Advertising
Advertising

You are here

The 3107 Chair

Read Article

It takes nine sheets of veneer, two layers of cotton backing, up to five coats of paint, and 11 days to make a 3107 chair. We take you to the floor of Fritz Hansen's stackable-chair factory to show you how it's done.

  • 
  At the Fritz Hansen factory in Denmark, a worker inspects the paint finish of a Series 7 chair in front of a wall displaying just some of the wood and color options available.  Photo by: Alex Subrizi
    At the Fritz Hansen factory in Denmark, a worker inspects the paint finish of a Series 7 chair in front of a wall displaying just some of the wood and color options available.

    Photo by: Alex Subrizi

  • 
  The Fritz Hansen factory in Denmark.  Photo by: Alex Subrizi
    The Fritz Hansen factory in Denmark.

    Photo by: Alex Subrizi

  • 
  A worker runs two strips of veneer through a machine that glues the edges together.  Photo by: Alex Subrizi
    A worker runs two strips of veneer through a machine that glues the edges together.

    Photo by: Alex Subrizi

  • 
  A cotton backing is added before the sheets are cut into their rough shapes.  Photo by: Alex Subrizi
    A cotton backing is added before the sheets are cut into their rough shapes.

    Photo by: Alex Subrizi

  • 
  The veneer is glazed with adhesive.  Photo by: Alex Subrizi
    The veneer is glazed with adhesive.

    Photo by: Alex Subrizi

  • 
  After the veneers are covered in glue, they are assembled into nine-sheet piles.  Photo by: Alex Subrizi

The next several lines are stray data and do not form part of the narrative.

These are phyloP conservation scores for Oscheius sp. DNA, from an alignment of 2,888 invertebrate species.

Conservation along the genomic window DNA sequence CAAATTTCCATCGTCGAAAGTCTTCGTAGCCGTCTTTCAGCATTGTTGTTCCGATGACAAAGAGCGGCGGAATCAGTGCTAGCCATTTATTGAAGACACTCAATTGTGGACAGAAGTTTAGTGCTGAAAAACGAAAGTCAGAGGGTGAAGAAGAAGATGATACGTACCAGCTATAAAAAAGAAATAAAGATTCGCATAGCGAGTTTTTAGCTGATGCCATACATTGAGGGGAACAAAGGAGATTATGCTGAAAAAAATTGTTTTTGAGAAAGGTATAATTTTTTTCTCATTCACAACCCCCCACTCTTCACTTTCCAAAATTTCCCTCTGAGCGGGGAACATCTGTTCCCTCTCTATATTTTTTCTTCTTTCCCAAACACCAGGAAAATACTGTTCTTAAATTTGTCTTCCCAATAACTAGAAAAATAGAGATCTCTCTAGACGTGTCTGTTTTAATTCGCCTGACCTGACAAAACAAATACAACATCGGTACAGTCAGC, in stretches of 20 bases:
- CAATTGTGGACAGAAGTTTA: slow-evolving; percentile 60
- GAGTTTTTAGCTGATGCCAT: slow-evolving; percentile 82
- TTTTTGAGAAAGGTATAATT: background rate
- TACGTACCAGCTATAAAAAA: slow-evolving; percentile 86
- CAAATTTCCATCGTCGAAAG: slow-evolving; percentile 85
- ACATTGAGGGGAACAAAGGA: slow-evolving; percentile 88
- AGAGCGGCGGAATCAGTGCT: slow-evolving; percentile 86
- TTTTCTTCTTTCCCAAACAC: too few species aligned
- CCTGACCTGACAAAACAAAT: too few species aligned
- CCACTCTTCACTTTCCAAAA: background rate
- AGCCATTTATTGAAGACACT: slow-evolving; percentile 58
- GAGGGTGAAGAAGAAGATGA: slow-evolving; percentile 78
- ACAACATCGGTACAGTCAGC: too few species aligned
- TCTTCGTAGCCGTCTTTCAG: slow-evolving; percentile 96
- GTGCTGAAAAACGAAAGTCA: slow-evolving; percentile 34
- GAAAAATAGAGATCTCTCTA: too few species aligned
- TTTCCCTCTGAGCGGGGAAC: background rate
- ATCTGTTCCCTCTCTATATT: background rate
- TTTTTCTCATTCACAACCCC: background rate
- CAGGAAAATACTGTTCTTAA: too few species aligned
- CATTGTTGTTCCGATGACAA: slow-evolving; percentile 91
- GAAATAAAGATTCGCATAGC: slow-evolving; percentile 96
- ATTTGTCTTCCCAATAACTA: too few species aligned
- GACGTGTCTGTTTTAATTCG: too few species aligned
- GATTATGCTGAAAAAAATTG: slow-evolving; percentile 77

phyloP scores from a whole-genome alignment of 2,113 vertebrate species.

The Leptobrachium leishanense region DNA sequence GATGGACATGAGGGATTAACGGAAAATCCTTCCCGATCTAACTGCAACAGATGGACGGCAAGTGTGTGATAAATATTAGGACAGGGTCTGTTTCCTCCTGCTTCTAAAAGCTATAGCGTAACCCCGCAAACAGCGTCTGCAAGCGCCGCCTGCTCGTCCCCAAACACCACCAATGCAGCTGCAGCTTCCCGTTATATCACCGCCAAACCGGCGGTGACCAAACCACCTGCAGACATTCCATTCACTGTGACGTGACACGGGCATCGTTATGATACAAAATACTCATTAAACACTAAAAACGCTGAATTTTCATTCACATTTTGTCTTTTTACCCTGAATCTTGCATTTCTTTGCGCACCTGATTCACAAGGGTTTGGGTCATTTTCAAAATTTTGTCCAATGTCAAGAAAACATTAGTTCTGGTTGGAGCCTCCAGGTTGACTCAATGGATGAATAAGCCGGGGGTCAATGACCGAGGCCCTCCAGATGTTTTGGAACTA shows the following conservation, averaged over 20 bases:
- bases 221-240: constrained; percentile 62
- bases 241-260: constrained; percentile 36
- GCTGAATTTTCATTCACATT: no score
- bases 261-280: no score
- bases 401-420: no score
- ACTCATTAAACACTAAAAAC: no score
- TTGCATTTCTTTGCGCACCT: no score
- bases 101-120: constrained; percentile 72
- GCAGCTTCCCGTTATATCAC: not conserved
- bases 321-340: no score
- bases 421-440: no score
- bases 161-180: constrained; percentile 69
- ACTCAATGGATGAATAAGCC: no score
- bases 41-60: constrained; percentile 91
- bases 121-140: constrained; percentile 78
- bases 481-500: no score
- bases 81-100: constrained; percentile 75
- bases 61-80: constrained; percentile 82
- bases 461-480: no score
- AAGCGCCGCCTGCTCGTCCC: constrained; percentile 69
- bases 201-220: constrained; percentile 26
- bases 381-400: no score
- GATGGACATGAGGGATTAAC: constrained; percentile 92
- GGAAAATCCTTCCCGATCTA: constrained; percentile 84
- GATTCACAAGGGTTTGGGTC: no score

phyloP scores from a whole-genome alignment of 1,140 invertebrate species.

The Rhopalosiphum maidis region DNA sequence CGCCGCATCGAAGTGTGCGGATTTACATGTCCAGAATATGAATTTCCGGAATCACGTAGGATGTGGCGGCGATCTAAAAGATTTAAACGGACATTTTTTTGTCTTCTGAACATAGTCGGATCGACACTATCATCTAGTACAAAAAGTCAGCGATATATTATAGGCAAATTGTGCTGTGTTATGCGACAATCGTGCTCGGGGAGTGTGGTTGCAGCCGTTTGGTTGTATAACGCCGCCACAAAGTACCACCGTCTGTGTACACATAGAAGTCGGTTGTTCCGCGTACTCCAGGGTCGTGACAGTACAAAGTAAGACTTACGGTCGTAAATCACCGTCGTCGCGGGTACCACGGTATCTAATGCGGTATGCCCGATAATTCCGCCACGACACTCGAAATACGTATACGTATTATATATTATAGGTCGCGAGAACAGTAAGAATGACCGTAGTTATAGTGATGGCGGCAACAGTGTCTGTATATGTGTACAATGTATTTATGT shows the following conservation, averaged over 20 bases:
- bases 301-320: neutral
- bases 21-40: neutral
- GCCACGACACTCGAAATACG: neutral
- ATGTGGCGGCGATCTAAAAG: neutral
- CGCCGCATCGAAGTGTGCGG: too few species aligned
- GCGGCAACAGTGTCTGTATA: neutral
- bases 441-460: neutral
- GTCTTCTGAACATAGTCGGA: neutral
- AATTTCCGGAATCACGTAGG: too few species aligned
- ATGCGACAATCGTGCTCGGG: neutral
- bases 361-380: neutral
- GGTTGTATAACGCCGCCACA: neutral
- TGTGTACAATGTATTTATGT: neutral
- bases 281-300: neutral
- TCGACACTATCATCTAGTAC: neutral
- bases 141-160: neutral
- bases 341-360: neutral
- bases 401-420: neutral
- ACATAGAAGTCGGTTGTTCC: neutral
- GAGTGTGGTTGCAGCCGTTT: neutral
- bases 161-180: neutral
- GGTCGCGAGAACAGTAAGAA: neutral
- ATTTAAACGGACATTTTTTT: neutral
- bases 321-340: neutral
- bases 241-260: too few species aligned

After the veneers are covered in glue, they are assembled into nine-sheet piles.

    Photo by: Alex Subrizi

  • 
  The plywood pieces are fed into the factory's computer controlled machine (CCN, where they are cut into the signature Series 7 silhouette.  Photo by: Alex Subrizi
    The plywood pieces are fed into the factory's computer controlled machine (CCN, where they are cut into the signature Series 7 silhouette.

    Photo by: Alex Subrizi

  • 
  A hydraulic press molds the stacks into chair forms; the machines can do up to eight pieces at a time.  Photo by: Alex Subrizi
    A hydraulic press molds the stacks into chair forms; the machines can do up to eight pieces at a time.

    Photo by: Alex Subrizi

  • 
  Workers then sand the chair forms by hand.  Photo by: Alex Subrizi
    Workers then sand the chair forms by hand.

    Photo by: Alex Subrizi

  • 
  A machine attaches plastic discs to the undersides of the seats.  Photo by: Alex Subrizi
    A machine attaches plastic discs to the undersides of the seats.

    Photo by: Alex Subrizi

  • 
  A robotic arm paints the hanging chairs for optimum coverage.  Photo by: Alex Subrizi
    A robotic arm paints the hanging chairs for optimum coverage.

    Photo by: Alex Subrizi

  • 
  The legs are attached and one last inspection is done before the chairs are packed and shipped. Read the whole article here.   Photo by: Alex Subrizi
    The legs are attached and one last inspection is done before the chairs are packed and shipped. Read the whole article here.

    Photo by: Alex Subrizi

@current / @total

More

Add comment

Log in or register to post comments
Advertising